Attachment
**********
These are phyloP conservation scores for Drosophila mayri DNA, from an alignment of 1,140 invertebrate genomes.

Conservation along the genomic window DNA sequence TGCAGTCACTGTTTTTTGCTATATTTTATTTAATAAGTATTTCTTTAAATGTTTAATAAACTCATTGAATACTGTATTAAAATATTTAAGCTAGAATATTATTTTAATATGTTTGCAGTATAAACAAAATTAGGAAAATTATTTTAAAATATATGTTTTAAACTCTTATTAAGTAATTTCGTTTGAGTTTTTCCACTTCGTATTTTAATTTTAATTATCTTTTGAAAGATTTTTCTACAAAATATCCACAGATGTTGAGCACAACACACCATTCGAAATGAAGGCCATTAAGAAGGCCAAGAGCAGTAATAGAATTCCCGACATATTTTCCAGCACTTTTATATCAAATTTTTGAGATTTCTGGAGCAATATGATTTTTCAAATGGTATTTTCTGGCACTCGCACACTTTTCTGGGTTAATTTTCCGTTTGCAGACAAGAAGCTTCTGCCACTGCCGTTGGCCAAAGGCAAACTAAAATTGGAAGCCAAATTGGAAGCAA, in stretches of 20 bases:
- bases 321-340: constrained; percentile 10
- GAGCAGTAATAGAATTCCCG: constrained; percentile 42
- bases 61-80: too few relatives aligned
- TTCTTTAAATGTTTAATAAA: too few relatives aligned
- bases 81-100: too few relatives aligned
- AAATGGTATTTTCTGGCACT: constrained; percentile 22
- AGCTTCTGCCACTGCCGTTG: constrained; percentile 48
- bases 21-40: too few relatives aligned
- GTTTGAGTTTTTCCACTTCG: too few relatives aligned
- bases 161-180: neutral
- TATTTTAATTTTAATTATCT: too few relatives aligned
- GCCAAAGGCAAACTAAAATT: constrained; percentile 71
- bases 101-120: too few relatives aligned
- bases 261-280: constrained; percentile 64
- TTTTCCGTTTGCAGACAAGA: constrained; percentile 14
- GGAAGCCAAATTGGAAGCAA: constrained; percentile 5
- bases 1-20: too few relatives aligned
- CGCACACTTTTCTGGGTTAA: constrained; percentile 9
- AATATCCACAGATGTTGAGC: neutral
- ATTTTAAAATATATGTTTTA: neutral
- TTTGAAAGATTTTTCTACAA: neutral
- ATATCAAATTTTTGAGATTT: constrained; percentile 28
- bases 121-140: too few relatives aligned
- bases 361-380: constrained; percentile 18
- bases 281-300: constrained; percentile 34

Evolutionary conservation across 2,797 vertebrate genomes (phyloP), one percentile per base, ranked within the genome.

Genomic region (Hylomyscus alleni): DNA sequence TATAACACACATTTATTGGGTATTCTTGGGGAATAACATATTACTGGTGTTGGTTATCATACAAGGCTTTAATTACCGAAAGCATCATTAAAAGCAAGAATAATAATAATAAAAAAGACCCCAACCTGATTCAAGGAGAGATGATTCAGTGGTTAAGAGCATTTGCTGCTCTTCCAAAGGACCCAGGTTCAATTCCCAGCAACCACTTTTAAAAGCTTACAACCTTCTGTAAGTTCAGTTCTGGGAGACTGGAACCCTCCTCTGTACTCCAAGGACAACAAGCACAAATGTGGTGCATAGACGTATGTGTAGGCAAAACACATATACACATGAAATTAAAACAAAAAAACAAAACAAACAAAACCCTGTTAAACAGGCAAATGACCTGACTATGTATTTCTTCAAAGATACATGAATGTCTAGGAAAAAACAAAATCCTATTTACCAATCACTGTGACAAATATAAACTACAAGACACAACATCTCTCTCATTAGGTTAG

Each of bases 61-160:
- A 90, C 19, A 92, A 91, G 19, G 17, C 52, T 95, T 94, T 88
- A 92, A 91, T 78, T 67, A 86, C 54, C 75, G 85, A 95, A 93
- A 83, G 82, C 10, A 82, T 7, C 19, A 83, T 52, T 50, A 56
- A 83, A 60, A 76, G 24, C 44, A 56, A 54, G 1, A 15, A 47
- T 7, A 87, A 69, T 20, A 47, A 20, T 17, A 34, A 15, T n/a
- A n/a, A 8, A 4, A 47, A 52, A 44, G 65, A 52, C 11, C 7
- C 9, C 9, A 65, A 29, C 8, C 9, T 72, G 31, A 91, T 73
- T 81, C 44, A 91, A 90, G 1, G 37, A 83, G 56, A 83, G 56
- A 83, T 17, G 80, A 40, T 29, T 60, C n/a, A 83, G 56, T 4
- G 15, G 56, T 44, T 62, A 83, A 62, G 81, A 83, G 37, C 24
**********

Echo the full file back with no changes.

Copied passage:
These are phyloP conservation scores for Drosophila mayri DNA, from an alignment of 1,140 invertebrate genomes.

Conservation along the genomic window DNA sequence TGCAGTCACTGTTTTTTGCTATATTTTATTTAATAAGTATTTCTTTAAATGTTTAATAAACTCATTGAATACTGTATTAAAATATTTAAGCTAGAATATTATTTTAATATGTTTGCAGTATAAACAAAATTAGGAAAATTATTTTAAAATATATGTTTTAAACTCTTATTAAGTAATTTCGTTTGAGTTTTTCCACTTCGTATTTTAATTTTAATTATCTTTTGAAAGATTTTTCTACAAAATATCCACAGATGTTGAGCACAACACACCATTCGAAATGAAGGCCATTAAGAAGGCCAAGAGCAGTAATAGAATTCCCGACATATTTTCCAGCACTTTTATATCAAATTTTTGAGATTTCTGGAGCAATATGATTTTTCAAATGGTATTTTCTGGCACTCGCACACTTTTCTGGGTTAATTTTCCGTTTGCAGACAAGAAGCTTCTGCCACTGCCGTTGGCCAAAGGCAAACTAAAATTGGAAGCCAAATTGGAAGCAA, in stretches of 20 bases:
- bases 321-340: constrained; percentile 10
- GAGCAGTAATAGAATTCCCG: constrained; percentile 42
- bases 61-80: too few relatives aligned
- TTCTTTAAATGTTTAATAAA: too few relatives aligned
- bases 81-100: too few relatives aligned
- AAATGGTATTTTCTGGCACT: constrained; percentile 22
- AGCTTCTGCCACTGCCGTTG: constrained; percentile 48
- bases 21-40: too few relatives aligned
- GTTTGAGTTTTTCCACTTCG: too few relatives aligned
- bases 161-180: neutral
- TATTTTAATTTTAATTATCT: too few relatives aligned
- GCCAAAGGCAAACTAAAATT: constrained; percentile 71
- bases 101-120: too few relatives aligned
- bases 261-280: constrained; percentile 64
- TTTTCCGTTTGCAGACAAGA: constrained; percentile 14
- GGAAGCCAAATTGGAAGCAA: constrained; percentile 5
- bases 1-20: too few relatives aligned
- CGCACACTTTTCTGGGTTAA: constrained; percentile 9
- AATATCCACAGATGTTGAGC: neutral
- ATTTTAAAATATATGTTTTA: neutral
- TTTGAAAGATTTTTCTACAA: neutral
- ATATCAAATTTTTGAGATTT: constrained; percentile 28
- bases 121-140: too few relatives aligned
- bases 361-380: constrained; percentile 18
- bases 281-300: constrained; percentile 34

Evolutionary conservation across 2,797 vertebrate genomes (phyloP), one percentile per base, ranked within the genome.

Genomic region (Hylomyscus alleni): DNA sequence TATAACACACATTTATTGGGTATTCTTGGGGAATAACATATTACTGGTGTTGGTTATCATACAAGGCTTTAATTACCGAAAGCATCATTAAAAGCAAGAATAATAATAATAAAAAAGACCCCAACCTGATTCAAGGAGAGATGATTCAGTGGTTAAGAGCATTTGCTGCTCTTCCAAAGGACCCAGGTTCAATTCCCAGCAACCACTTTTAAAAGCTTACAACCTTCTGTAAGTTCAGTTCTGGGAGACTGGAACCCTCCTCTGTACTCCAAGGACAACAAGCACAAATGTGGTGCATAGACGTATGTGTAGGCAAAACACATATACACATGAAATTAAAACAAAAAAACAAAACAAACAAAACCCTGTTAAACAGGCAAATGACCTGACTATGTATTTCTTCAAAGATACATGAATGTCTAGGAAAAAACAAAATCCTATTTACCAATCACTGTGACAAATATAAACTACAAGACACAACATCTCTCTCATTAGGTTAG

Each of bases 61-160:
- A 90, C 19, A 92, A 91, G 19, G 17, C 52, T 95, T 94, T 88
- A 92, A 91, T 78, T 67, A 86, C 54, C 75, G 85, A 95, A 93
- A 83, G 82, C 10, A 82, T 7, C 19, A 83, T 52, T 50, A 56
- A 83, A 60, A 76, G 24, C 44, A 56, A 54, G 1, A 15, A 47
- T 7, A 87, A 69, T 20, A 47, A 20, T 17, A 34, A 15, T n/a
- A n/a, A 8, A 4, A 47, A 52, A 44, G 65, A 52, C 11, C 7
- C 9, C 9, A 65, A 29, C 8, C 9, T 72, G 31, A 91, T 73
- T 81, C 44, A 91, A 90, G 1, G 37, A 83, G 56, A 83, G 56
- A 83, T 17, G 80, A 40, T 29, T 60, C n/a, A 83, G 56, T 4
- G 15, G 56, T 44, T 62, A 83, A 62, G 81, A 83, G 37, C 24